I'm developing a game with a robot noir theme around the basic idea of shifting alliances, and on the parts of the game that feels really nessicery is an element of researching technologies and gaining power (that you spend resources to gain), but without the player's knowledge. But I'm not sure how to do this, and keep a record of some kind (to keep players honest)on what they purchase without having some sort of "DM" type character. I'm wondering if this is even possible to do.
I can't think of any game that really does this (probably for good reason).
I'm considering instead it being in the open and has some sort of chance element to simulate the character's suspicion, but this doesn't seem quite as eloquent.
I know of a couple of games where players have a secret technology or something similar that they are trying research or influence, and both games handle it the same way;
Each player has a technology deck and they either choose, or randomly select, one of these tech cards and place it face down in front of them. Each turn, the player has the option of taking resources from their "pool" and placing it on the back of the card. When the resources on the back of the card reach a certain level, the card is flipped over and it becomes an active card. The spent resources go to the resource bank.
Other players will know you are working on something, but they won't know what it is for certain. Some of the games have a mechanic that allows you to take resources off the backs of cards if you don't want to research that tech anymore.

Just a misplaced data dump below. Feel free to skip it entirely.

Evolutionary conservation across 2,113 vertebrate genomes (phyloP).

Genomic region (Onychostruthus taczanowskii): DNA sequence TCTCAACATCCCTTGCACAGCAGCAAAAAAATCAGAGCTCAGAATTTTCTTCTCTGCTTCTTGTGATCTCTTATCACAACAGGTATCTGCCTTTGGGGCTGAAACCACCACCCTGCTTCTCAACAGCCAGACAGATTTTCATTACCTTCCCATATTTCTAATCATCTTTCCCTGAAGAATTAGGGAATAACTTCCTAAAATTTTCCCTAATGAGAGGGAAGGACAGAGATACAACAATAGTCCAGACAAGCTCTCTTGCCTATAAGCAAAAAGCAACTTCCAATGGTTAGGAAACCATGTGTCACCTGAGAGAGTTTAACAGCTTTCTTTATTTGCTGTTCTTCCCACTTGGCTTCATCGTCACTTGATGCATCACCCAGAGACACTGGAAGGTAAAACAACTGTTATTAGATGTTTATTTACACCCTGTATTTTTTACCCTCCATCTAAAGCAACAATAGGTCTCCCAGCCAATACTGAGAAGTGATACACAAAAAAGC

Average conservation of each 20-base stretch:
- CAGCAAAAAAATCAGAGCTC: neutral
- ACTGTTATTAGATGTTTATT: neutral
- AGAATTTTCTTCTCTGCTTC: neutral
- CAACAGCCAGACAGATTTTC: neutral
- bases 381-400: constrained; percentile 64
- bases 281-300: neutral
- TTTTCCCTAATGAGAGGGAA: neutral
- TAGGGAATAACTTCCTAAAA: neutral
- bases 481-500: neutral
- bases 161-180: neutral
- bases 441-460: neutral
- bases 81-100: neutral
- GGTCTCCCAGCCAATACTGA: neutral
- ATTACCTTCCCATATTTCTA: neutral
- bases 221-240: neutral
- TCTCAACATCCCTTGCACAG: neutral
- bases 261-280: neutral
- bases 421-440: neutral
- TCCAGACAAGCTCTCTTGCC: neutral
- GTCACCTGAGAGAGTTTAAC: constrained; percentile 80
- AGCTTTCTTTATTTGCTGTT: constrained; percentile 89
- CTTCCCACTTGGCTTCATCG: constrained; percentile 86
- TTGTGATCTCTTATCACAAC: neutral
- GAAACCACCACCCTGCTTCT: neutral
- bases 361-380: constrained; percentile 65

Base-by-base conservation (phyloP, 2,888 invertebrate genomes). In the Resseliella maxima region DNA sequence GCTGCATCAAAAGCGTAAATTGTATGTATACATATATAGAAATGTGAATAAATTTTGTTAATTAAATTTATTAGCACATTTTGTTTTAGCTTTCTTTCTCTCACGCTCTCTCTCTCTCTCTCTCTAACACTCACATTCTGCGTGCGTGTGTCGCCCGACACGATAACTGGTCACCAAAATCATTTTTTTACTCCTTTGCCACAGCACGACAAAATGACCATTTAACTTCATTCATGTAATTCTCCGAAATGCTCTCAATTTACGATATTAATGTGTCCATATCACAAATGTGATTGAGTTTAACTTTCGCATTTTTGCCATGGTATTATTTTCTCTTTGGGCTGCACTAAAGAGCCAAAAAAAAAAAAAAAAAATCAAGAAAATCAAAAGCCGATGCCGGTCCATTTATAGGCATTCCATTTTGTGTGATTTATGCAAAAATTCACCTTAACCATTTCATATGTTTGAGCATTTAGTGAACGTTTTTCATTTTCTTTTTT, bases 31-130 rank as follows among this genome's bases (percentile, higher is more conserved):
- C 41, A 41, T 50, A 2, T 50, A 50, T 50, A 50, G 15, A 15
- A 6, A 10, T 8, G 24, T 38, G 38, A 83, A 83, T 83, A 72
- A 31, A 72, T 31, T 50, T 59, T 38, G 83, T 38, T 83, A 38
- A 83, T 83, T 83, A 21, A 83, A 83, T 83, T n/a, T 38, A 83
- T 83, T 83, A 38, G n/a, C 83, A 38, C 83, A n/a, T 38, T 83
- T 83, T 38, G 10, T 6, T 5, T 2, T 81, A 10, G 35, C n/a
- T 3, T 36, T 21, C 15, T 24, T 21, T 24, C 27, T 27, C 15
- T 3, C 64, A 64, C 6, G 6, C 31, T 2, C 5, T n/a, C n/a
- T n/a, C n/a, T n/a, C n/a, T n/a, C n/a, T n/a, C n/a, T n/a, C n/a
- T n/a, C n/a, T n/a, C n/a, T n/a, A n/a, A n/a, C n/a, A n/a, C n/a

With regard to your game, you could introduce some kind of system that allows for multiple cards to be researched at the same time. This would make it much harder for players to know the true agenda.
The record keeping issue resolves itself as each player can see exactly on which cards the other players are spending resources.
Good luck with your design - it sounds fun!
Yeah, I was thinking something along those lines. I guess I didn't say it very clear, but I was thinking I wanted a way where the research was completely obscured (that is, no one knows your even working on a project until done) but that seems unrealistic, and thinking about it, the system you mention above sounds like it'd work well in the game. Thanks.
I can think of a system that might work with multiple decks or at least different cards with identical backs.
If the players have research project cards with identical backs to player action, move action or some similar type of card, then all cards could be shuffled into 1 deck. As the player draws cards each turn, they will naturally collect cards for their research project; when they have a certain number of cards, the project is completed.
Alternatively, you could allow the players to build multiple decks with the cards and they simply draw off the deck that has the cards they want. This will work until the midpoint of the game at which time most players will be able to tell which of the opposing decks is generating which type of card.
Finally, if you really like shuffling cards!, you can have a deck that players draw from that is 10 or 20 cards. After each draw, the player adds cards of their choice from a "pool" of cards to the deck and shuffle. The player can't control what they draw each turn, but they can increase the chances of getting what they want on future draws. I'm not sure how I feel about this level of deck management, but I thought I would throw the idea out there for you...
Games like Magic: The Gathering and Rummy (or even Gin) have a similar mechanic, in which you are working toward what you want to accomplish, and all someone knows is what you have in play in front of you, but since all of your cards have the same backing, they will be unable to deduce what you are working toward.